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On the Trade-Off Between Quality Factor and Tuning Ratio in Tunable High-Frequency Capacitors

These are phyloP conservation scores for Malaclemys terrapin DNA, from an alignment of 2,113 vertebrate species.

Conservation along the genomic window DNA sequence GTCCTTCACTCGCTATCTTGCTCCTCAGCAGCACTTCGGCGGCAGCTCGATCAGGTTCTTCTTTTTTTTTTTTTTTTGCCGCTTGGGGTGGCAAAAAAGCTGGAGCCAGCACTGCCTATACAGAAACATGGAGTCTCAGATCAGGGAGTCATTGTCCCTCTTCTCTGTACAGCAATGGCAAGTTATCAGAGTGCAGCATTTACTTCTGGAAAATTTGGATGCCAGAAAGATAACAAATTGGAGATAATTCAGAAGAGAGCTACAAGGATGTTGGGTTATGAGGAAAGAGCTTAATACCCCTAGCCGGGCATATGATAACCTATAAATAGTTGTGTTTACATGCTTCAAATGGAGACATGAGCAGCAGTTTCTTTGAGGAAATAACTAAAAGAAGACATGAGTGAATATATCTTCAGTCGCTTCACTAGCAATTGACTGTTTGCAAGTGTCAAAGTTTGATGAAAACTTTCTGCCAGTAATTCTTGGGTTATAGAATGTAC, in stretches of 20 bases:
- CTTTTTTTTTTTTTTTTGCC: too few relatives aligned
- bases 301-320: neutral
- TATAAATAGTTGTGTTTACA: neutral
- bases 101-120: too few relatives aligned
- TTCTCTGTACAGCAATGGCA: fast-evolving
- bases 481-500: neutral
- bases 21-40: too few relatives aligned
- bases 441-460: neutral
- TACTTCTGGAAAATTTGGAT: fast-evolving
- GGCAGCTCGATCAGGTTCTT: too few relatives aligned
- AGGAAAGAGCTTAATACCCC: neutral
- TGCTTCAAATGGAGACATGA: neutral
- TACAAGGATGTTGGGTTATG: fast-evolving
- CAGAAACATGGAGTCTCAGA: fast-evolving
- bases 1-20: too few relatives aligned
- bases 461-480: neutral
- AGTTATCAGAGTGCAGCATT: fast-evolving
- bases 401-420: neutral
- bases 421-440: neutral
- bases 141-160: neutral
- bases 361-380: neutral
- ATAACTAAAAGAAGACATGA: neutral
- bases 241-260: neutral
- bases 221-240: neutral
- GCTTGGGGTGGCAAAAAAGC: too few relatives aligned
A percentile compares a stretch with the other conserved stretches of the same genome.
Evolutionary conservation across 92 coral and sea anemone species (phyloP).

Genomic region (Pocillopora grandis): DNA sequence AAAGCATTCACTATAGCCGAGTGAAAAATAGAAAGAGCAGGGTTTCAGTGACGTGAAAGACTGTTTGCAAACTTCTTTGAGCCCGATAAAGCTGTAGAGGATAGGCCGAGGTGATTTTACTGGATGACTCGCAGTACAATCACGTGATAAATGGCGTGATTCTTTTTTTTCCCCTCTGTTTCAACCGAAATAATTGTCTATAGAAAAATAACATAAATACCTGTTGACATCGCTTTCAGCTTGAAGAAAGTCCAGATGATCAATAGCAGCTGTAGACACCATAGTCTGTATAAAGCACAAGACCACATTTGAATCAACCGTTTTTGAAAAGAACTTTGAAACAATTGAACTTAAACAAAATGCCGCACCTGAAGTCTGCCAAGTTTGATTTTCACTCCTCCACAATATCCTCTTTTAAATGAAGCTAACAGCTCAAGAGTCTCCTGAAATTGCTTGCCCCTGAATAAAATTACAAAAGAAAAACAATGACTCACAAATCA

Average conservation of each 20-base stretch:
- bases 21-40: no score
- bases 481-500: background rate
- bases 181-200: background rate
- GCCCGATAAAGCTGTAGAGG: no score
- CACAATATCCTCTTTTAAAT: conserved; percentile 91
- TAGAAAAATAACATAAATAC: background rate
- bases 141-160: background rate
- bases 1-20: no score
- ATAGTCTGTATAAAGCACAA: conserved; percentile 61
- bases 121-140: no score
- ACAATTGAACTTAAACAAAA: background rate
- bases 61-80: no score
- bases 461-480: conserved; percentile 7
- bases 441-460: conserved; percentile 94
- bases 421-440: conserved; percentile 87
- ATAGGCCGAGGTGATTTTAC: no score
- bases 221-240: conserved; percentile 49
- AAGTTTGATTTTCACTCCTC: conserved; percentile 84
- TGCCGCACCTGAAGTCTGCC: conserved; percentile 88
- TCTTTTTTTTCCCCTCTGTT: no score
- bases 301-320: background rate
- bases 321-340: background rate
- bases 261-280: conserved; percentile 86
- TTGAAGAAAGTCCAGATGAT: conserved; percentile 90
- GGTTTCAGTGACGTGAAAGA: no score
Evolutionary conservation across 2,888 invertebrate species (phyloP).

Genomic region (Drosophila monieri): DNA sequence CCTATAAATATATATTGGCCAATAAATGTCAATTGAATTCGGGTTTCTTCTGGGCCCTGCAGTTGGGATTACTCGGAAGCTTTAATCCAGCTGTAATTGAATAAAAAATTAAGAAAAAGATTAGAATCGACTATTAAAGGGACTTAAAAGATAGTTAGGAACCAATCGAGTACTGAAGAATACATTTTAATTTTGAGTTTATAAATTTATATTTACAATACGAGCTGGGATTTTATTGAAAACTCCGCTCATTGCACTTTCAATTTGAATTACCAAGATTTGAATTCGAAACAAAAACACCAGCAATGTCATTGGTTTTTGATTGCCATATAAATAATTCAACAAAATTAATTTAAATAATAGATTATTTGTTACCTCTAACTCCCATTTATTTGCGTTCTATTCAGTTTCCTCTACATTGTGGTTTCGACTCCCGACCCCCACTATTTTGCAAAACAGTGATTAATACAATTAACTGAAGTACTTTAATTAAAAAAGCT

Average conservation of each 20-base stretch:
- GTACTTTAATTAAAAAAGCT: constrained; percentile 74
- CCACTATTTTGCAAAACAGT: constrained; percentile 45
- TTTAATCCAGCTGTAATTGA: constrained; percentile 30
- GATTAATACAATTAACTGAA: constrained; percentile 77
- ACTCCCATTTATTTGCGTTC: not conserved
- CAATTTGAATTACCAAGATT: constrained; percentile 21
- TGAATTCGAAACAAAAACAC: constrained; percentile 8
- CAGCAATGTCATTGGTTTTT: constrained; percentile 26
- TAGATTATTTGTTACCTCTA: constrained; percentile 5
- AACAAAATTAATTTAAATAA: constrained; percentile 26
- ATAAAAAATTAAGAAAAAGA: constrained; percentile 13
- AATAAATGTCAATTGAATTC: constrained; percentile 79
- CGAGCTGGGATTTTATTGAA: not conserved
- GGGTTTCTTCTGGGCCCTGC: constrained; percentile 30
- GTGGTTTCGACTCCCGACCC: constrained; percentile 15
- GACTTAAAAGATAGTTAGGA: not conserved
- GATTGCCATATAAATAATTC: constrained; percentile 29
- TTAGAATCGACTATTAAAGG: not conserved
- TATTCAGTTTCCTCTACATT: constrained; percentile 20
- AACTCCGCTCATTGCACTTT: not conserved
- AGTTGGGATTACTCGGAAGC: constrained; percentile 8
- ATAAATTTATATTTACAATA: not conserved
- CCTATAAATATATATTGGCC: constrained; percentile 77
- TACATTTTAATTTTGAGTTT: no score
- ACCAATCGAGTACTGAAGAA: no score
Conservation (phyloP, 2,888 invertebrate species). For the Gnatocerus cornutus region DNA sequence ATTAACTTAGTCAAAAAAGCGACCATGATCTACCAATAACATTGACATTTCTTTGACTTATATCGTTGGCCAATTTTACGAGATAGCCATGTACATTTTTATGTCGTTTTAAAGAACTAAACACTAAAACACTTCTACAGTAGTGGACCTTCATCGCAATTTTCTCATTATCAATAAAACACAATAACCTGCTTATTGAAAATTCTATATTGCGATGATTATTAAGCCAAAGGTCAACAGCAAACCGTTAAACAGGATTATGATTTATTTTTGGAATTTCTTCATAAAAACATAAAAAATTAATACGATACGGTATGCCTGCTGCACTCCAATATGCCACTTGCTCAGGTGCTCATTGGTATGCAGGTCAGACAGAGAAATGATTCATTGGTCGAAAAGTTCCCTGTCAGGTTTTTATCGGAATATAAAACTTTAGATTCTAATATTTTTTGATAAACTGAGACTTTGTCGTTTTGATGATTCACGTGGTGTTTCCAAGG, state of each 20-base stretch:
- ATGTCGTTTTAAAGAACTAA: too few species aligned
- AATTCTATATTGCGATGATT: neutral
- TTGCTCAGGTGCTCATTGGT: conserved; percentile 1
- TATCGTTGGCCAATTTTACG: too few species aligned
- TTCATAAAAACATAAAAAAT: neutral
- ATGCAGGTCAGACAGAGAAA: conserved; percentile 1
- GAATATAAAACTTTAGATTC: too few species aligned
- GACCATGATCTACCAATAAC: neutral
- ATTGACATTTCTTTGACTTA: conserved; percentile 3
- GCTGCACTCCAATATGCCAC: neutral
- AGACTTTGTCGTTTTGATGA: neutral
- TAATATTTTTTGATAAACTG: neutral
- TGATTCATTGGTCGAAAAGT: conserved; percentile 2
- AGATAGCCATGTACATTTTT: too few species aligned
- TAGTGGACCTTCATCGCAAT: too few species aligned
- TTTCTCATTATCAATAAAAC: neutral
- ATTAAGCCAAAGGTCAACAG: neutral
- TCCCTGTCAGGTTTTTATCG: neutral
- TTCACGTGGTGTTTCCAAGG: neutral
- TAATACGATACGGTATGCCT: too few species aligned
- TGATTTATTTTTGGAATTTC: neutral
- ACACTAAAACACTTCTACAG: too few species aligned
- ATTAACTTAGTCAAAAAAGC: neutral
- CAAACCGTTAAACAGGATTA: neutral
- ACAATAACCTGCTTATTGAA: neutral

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A benchmark of tunable and switchable devices at microwave frequencies is presented on the basis of physical limitations to show their potential for reconfigurable cellular applications. Performance limitations are outlined for each given technology focusing on the quality factor (Q) and tuning ratio (eta) as figures of merit. The state of the art in terms of these figures of merit of several tunable and switchable technologies is visualized and discussed. If the performance of these criteria is not met, the application will not be feasible. The quality factor can typically be traded off for tuning ratio. The benchmark of tunable capacitor technologies shows that transistor-switched capacitors, varactor diodes, and ferroelectric varactors perform well at 2 GHz for tuning ratios below 3, with an advantage for GaAs varactor diodes. Planar microelectromechanical capacitive switches have the potential to outperform all other technologies at tuning ratios higher than 8. Capacitors based on tunable dielectrics have the highest miniaturization potential, whereas semiconductor devices benefit from the existing manufacturing infrastructure.

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